Saturday, November 5, 2016

C# vs Java : Enums

The syntax for declaring an enum looks the same in both C# and Java
enum DaysOfWeek {
   Sunday, Monday, Tuesday, Wednesday, Thursday, Friday, Saturday
}
Likewise outputting an enum's element results in it's name being outputed
// Monday
Console.WriteLine(DaysOfWeek.Monday); // C#
// Monday
System.out.println(DaysOfWeek.Monday); // Java
An important distinction between the two languages is that enums in Java are a reference type while in C# they are a value type, albeit their own special kind of value type that's separate from ints and doubles. See Microsoft's Value Types (C# Reference)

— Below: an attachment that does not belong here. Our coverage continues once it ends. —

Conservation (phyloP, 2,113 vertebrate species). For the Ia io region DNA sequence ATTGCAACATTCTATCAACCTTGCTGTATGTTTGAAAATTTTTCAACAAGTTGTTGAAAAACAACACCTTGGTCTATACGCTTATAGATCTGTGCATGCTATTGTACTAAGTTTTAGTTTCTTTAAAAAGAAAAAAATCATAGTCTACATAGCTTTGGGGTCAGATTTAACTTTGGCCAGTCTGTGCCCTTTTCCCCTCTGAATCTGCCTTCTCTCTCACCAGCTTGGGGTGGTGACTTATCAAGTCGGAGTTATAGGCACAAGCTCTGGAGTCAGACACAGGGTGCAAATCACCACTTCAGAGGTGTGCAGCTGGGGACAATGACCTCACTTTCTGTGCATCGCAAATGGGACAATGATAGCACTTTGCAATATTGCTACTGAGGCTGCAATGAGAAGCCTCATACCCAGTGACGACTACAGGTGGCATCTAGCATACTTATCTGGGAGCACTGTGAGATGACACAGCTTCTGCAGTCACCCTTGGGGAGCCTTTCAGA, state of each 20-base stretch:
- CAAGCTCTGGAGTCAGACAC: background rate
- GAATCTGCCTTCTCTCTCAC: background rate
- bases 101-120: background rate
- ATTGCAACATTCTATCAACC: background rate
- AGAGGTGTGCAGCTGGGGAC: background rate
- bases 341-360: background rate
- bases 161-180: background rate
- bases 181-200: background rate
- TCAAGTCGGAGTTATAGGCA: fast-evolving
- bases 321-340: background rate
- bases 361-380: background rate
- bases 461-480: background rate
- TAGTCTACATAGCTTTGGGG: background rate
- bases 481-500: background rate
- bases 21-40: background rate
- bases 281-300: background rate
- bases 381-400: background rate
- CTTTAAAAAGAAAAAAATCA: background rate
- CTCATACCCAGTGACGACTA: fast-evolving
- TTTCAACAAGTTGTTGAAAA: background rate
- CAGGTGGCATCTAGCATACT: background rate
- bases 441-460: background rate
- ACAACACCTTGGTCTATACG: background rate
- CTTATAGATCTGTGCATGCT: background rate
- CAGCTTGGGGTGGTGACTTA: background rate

Let's explore this further. When I hear the phrase "reference type" I automatically think objects. So does that mean I can use the new operator in Java to instantiate an instance of an enum?
// Compiler error
DaysOfWeek test = new DaysOfWeek();
Recall that enums are "a set of predefined constants". (The Java Tutorials : Enum Types) So it would make sense that you can't instantiate a new element that isn't already in the set. I can, however, set an enum variable to null.
DaysOfWeek test = null;
Recall from my post on Java Enums that they can have constructors, methods, and fields. Java enums can even implement interfaces.
public interface SomeInterface {
}

enum DaysOfWeek implements SomeInterface {
   Sunday, Monday, Tuesday, Wednesday, Thursday, Friday, Saturday;   
}